The following are projects carried out elsewhere that may provide inspiration for prospective clients, especially if you're interested in helping to 'push the boundaries' a little with innovative, exploratory ideas that take advantage of new technologies such as mobile computing, web 2.0 and social networking this year.
Blogging to raise awareness and provide support
"Mind Bloggling is a project of The Media Action Group for Mental Health (MAGMH), a charity based in the West Midlands. The focus of MAGMH is to promote positive perceptions of mental health by collaborative working with the media and the general public. It has had considerable success in challenging the stigma and prejudice attached to the reporting of mental distress and mental health issues in general, and in encouraging self-supporting communication.
The main aims of the Mind Bloggling Project are to:
- improve awareness of mental health issues
- provide a safe space for people to write their online journal
- encourage collaboration and mutual support
- develop skill levels and improve opportunities for future training.
MAGMH first discussed the idea of a blog over two years ago as a way of raising awareness of mental health issues. Giving those living with the affects of mental ill health a voice was seen as an ideal way to reduce misconceptions and to help to tackle the stigma that surrounds mental illness. It was also seen as an opportunity to build a supportive online community for people experiencing the effects of mental ill health.
The project has made an enormous difference and the bloggers have found the site a huge source of support. It has enabled the organisation to find new volunteers, changed the lives of the bloggers involved and supported who knows how many other visitors to the website. The sense of community has really begun to develop, and was particularly noticeable over Christmas."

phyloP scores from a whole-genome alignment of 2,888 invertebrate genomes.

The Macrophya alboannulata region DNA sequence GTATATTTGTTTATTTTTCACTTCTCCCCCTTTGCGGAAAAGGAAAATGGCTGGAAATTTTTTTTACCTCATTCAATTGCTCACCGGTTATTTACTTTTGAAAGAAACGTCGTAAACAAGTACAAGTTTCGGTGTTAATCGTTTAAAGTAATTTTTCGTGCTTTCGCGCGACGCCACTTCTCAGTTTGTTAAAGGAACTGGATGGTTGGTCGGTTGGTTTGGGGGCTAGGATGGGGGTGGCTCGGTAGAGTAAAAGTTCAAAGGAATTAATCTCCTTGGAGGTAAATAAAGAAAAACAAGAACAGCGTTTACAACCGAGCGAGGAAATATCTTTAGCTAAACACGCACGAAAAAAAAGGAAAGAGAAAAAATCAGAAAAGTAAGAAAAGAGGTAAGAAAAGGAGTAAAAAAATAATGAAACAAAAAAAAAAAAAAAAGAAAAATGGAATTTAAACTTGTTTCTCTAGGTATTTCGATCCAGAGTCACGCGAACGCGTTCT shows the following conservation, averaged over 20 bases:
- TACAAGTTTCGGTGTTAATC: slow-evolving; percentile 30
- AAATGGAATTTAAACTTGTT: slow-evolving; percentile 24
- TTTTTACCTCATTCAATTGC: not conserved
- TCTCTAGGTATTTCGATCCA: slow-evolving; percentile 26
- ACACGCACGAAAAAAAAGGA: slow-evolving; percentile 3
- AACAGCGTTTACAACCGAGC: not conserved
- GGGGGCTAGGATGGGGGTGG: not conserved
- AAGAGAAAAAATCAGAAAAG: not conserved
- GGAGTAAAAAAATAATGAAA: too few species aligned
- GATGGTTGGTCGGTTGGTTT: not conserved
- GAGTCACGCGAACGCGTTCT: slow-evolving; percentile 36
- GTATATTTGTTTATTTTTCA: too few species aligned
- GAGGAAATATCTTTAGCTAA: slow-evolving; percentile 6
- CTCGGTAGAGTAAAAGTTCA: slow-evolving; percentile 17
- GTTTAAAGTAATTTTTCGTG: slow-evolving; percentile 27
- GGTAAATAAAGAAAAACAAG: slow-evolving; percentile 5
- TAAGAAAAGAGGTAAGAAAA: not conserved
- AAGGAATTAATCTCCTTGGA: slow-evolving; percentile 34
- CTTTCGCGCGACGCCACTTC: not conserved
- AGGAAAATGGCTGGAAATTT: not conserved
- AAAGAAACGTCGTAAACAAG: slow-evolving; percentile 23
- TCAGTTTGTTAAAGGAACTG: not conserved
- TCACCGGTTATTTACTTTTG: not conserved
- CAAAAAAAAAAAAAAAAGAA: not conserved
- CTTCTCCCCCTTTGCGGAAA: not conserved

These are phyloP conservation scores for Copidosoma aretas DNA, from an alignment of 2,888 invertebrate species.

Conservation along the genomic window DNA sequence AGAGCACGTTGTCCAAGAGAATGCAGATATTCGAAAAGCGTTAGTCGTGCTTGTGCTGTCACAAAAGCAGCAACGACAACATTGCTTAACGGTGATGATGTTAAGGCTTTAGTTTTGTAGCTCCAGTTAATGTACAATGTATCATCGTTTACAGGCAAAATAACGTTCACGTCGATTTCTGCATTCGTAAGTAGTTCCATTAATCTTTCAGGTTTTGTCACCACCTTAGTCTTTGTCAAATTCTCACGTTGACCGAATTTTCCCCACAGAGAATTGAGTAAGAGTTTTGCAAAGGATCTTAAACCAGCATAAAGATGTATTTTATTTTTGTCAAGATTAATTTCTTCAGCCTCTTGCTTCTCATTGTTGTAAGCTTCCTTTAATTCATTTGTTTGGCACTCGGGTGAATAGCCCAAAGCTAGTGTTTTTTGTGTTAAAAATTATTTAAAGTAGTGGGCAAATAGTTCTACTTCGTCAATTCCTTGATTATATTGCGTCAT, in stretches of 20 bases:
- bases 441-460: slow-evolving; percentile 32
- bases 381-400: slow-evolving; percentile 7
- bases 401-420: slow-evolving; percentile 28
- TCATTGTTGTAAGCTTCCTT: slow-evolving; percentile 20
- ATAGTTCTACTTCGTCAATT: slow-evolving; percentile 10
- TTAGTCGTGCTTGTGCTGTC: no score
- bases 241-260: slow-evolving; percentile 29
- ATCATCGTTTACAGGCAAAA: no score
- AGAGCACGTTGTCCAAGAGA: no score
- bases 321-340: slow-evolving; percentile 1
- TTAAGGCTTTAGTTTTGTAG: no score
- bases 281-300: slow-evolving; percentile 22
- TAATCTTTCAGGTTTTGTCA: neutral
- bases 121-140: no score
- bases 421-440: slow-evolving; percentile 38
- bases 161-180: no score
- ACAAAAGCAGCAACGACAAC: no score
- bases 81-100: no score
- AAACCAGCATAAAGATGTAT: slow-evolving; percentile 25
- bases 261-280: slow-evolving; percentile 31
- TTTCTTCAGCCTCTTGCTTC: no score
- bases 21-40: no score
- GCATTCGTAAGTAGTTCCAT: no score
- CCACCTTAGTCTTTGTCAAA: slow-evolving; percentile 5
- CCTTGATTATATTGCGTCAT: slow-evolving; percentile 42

Quoted/summarised from: http://mindblogglingnews.blogspot.com/.
Video to promote understanding
"An American group called autistics.org has made a splash on YouTube with videos in which people with autism describe their view of the world. Tens of thousands of views, supported by hundreds of comments and bloggers adding the films to their own websites, have enabled the message to spread way beyond their traditional constituency."
Quoted/summarised from: http://www.youtube.com/watch?v=3vrSM-CwLwY.
(ICT foresight: how online communities can make the net work for the VCS NCVO/Griffith, M. 2007).
Engaging more responsively with your audiences
"Demos, the democracy think tank, combined blogging, tagging, bookmarking and podcasting in a unique knowledge community system. These tools provide two main advantages over traditional content management systems: flexibility and relevance. For example, researchers and active audience members tag content with themes, so that as policy research areas evolve, so does the content navigation (or ‘folksonomy’). Blogging gives the organisation a real-time, easy-to-use tool to discuss current events which are then archived within relevant projects for months or years."
Quoted/summarised from: www.demos.co.uk (ICT foresight: how online communities can make the net work for the VCS NCVO / Griffith, M. 2007).
Communicating with the "Google Generation"
"Dogs Trust's canine-themed music playlist, called Woofstock and hosted on free music streaming website Spotify. Tracks include Puppy Love by Donny Osmond, and the perennial classic Who Let the Dogs Out? by the Baha Men.
Supporters listen to the trust's tracks by signing up for a Spotify account. They can then share the list with their friends on social networking sites such as Facebook and Twitter.
Spotify has more than a million users, according to the trust, despite the fact that users must listen to advertising before hearing tracks. The site will also shortly be available as an iPhone application."
Quoted/summarised from: http://open.spotify.com/user/dogstrust/playlist/60hwStpkCbTJGh3hbIDUmw.